period (Hofer and Shair, 1992). The significance of the vocalizations is not clear, but they may indicate distress. To reduce possible unintended pain associated with cooling, the technique for inducing hypothermia should include partial insulation of the pup (for example, by wrapping in a latex blanket) (Danneman and Mandrell, 1997).

As with adult animals, assessing the effectiveness of anesthesia in neonates is important before beginning a potentially painful procedure. Adequately anesthetized rat pups will not respond to a light pinch of the foot or tail. Similarly, adequately anesthetized adult rats will not respond to a pinch of the toe or tail.

Opioid drugs provide effective analgesia against thermal, inflammatory, and mechanical pain in neonatal rodents as young as P1 (Barr, 1999; Barr et al., 1992; Helmstetter et al., 1988; Marsh et al., 1999; McLaughlin and Dewey, 1994) and should be considered for use whenever analgesia would be provided for an adult animal. Fentanyl is a recommended analgesic for neonatal dogs and humans because it has less of a respiratory depressant effect than morphine (Luks et al., 1998a).

Neonatal exposure to pain, especially when pain is an unintended outcome, may have developmental effects on the central and peripheral nervous systems and alter behavior and the threshold for pain in adulthood (Anand et al., 1999; Bhutta et al., 2001; Fitzgerald and Beggs, 2001).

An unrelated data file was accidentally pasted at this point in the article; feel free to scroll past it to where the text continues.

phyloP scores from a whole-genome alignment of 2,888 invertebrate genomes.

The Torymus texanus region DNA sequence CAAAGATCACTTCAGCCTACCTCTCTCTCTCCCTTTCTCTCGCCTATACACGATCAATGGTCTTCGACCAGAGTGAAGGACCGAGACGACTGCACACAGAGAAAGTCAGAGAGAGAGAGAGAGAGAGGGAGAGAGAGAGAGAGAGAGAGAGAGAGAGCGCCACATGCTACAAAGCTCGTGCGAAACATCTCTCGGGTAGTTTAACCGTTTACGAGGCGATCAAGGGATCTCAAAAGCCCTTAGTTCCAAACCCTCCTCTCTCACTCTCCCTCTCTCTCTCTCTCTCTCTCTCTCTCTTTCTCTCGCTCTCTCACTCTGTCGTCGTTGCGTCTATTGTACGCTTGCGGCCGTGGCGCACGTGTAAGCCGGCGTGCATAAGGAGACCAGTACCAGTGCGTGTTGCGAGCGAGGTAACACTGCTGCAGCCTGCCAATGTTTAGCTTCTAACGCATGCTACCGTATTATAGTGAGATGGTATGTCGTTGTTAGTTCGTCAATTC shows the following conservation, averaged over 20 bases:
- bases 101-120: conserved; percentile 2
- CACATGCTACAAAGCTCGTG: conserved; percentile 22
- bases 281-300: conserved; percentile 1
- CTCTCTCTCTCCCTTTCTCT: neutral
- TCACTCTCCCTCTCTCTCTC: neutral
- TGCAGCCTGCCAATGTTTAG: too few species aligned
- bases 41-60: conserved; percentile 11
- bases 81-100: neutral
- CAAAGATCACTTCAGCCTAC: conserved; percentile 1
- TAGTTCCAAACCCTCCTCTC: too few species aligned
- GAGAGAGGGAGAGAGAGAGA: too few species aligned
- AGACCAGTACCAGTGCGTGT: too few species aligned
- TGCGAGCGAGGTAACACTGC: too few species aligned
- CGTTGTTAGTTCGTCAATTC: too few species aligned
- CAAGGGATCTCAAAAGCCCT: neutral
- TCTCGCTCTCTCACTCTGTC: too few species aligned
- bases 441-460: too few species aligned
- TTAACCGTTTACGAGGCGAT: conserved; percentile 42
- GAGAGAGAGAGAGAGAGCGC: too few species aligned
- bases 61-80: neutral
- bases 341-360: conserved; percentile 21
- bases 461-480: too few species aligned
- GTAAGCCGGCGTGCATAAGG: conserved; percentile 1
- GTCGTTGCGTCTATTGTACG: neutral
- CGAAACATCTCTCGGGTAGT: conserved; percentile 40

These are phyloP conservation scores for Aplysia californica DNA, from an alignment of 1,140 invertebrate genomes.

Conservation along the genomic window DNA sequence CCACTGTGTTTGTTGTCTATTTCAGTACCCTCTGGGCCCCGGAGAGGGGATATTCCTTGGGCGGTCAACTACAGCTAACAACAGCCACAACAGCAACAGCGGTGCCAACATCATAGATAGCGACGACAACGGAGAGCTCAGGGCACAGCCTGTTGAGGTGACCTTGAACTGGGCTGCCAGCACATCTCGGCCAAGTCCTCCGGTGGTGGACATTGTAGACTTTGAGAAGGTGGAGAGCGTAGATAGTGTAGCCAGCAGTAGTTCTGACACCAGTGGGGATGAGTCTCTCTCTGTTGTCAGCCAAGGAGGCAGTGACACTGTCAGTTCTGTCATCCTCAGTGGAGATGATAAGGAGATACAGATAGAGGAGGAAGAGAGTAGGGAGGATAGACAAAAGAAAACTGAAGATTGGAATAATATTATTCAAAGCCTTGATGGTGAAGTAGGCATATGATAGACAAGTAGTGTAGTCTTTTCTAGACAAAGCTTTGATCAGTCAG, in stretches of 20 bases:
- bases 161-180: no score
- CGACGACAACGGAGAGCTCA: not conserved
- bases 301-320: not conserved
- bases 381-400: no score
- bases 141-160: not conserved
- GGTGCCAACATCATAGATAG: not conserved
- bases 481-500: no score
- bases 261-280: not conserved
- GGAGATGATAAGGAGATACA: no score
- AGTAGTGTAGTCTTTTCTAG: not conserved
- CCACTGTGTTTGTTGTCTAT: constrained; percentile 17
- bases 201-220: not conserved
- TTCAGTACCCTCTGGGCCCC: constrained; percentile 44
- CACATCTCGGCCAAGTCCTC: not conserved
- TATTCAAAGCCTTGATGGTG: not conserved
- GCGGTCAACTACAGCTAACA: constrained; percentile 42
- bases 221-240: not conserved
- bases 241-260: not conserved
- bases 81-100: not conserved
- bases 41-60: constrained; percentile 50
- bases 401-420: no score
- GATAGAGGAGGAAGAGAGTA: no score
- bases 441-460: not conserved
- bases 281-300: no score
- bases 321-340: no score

SURGERY, POSTOPERATIVE MONITORING, CANNIBALISM, AND NEGLECT

Aside from the technical difficulties associated with using very small animals, surgical procedures involving neonatal rodents present such challenges as maternal neglect and cannibalism. As with adult rodents, pups should be kept warm, dry, and well hydrated postoperatively. They should be placed in a warm— not hot—environment until they have regained the ability to right themselves when placed on their backs or sides, after which they should be returned to their mothers. Some rodent mothers (particularly in some strains such as BALB/c mice) will reject or kill their pups under these circumstances. Some steps can be taken to reduce that problem. First, pups should be sufficiently recovered from anesthesia that they are able to right themselves and respond to stimulation. Smearing a pup with bedding and urine from littermates that remained with the mother can be helpful, as can placing the pup in the middle of the litter and allowing it to settle in for a minute or two before reintroducing the mother. Other methods that may work include masking olfactory cues by sprinkling baby powder on mother, pups, and bedding and smearing the pups and the mother’s nose with an aromatic agent, such as Vicks Vapo Rub®.

The following method is cumbersome, but it can greatly improve the rate of successful reunion of mouse pups with their mothers and might be considered when maternal neglect of pups is substantially inhibiting progress of a study:



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